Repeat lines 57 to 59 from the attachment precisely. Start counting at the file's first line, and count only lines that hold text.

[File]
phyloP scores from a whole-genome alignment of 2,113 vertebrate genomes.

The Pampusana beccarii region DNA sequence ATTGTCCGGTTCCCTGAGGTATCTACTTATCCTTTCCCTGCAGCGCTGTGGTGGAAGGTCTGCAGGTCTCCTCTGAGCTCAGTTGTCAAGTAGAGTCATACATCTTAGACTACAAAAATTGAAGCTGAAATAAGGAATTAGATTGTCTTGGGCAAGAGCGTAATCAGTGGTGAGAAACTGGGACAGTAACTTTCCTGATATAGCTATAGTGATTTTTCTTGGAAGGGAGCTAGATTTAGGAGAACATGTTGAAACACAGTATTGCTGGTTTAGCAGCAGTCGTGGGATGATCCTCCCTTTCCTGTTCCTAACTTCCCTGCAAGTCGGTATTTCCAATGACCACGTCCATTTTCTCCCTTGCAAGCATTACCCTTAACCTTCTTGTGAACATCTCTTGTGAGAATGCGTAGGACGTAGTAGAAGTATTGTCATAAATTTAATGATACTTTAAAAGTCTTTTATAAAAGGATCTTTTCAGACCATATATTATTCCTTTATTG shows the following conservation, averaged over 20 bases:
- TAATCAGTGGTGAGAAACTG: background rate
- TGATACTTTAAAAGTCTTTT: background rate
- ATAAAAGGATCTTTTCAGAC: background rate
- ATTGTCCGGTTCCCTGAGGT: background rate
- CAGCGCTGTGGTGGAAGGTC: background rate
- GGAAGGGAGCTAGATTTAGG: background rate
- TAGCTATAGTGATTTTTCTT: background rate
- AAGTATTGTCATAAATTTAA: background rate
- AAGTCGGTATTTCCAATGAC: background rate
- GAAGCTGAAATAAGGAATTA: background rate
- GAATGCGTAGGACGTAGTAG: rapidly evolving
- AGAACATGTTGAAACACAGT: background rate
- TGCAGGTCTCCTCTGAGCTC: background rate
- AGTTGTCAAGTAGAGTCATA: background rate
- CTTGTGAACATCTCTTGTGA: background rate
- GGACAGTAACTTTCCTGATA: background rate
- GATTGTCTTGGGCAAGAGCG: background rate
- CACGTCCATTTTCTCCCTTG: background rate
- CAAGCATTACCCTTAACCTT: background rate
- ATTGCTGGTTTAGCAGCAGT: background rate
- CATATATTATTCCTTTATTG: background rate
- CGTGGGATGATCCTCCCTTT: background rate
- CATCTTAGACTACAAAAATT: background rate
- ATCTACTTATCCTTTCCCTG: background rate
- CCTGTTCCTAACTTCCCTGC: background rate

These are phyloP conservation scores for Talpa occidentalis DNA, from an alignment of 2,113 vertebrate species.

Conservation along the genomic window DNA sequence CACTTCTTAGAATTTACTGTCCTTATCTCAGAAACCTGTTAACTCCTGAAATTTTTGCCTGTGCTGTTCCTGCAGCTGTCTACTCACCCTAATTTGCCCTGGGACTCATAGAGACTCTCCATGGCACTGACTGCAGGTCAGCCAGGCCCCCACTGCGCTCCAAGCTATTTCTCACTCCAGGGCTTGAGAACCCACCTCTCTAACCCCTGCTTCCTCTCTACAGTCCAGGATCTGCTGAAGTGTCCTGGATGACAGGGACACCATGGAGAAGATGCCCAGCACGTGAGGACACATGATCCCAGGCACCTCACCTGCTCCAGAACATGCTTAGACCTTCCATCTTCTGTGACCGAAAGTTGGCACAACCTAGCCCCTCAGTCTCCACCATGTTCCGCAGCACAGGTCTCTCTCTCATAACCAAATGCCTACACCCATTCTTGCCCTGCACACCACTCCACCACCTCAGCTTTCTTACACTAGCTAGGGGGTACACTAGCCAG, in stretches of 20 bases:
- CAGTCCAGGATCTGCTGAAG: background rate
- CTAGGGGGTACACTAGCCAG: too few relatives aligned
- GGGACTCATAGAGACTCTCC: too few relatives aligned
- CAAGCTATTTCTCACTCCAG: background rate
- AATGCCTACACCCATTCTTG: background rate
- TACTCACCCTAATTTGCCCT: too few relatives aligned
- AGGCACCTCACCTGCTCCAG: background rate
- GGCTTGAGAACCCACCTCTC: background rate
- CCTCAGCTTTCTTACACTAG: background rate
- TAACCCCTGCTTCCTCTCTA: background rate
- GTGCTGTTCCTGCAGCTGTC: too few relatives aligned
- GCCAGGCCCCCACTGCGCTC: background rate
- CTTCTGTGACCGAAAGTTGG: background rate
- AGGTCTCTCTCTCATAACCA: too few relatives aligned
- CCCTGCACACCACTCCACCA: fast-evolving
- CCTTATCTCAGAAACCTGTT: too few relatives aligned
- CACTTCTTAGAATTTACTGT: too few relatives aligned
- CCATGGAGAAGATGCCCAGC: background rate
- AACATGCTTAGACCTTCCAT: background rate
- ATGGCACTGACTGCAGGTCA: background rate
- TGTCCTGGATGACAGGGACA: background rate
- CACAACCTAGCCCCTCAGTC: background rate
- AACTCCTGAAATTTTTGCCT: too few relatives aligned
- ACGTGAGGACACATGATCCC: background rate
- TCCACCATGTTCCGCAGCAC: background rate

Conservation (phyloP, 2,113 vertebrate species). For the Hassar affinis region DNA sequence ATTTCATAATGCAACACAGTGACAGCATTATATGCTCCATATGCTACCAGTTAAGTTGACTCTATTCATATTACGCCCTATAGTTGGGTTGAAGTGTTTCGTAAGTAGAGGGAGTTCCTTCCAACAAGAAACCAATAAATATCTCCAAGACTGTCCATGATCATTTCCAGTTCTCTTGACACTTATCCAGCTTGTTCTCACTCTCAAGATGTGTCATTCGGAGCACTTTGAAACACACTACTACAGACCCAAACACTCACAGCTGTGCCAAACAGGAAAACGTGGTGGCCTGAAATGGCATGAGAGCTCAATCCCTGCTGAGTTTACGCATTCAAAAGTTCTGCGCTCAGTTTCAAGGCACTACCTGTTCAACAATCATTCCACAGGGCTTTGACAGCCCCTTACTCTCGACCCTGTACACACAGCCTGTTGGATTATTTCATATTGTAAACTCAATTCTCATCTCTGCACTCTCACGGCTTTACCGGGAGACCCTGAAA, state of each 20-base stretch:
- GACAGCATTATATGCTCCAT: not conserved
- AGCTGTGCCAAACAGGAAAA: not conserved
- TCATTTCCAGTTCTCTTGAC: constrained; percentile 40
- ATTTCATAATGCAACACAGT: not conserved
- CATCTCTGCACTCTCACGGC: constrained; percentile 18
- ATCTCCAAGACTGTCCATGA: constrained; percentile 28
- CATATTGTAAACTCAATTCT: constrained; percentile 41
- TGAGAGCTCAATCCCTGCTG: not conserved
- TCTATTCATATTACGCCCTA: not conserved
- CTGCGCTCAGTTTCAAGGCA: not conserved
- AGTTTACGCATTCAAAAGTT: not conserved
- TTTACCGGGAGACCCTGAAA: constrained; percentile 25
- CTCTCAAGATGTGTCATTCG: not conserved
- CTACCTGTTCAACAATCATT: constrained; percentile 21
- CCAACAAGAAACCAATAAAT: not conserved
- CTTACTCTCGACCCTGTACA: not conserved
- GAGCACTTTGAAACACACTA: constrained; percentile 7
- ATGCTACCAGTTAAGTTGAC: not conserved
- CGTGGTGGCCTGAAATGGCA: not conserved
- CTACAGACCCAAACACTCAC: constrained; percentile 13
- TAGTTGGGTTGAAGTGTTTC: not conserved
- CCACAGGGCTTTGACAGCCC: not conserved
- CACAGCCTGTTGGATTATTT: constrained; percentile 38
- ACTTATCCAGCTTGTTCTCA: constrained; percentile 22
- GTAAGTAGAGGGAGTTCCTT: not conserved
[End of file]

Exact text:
- AGCTGTGCCAAACAGGAAAA: not conserved
- TCATTTCCAGTTCTCTTGAC: constrained; percentile 40
- ATTTCATAATGCAACACAGT: not conserved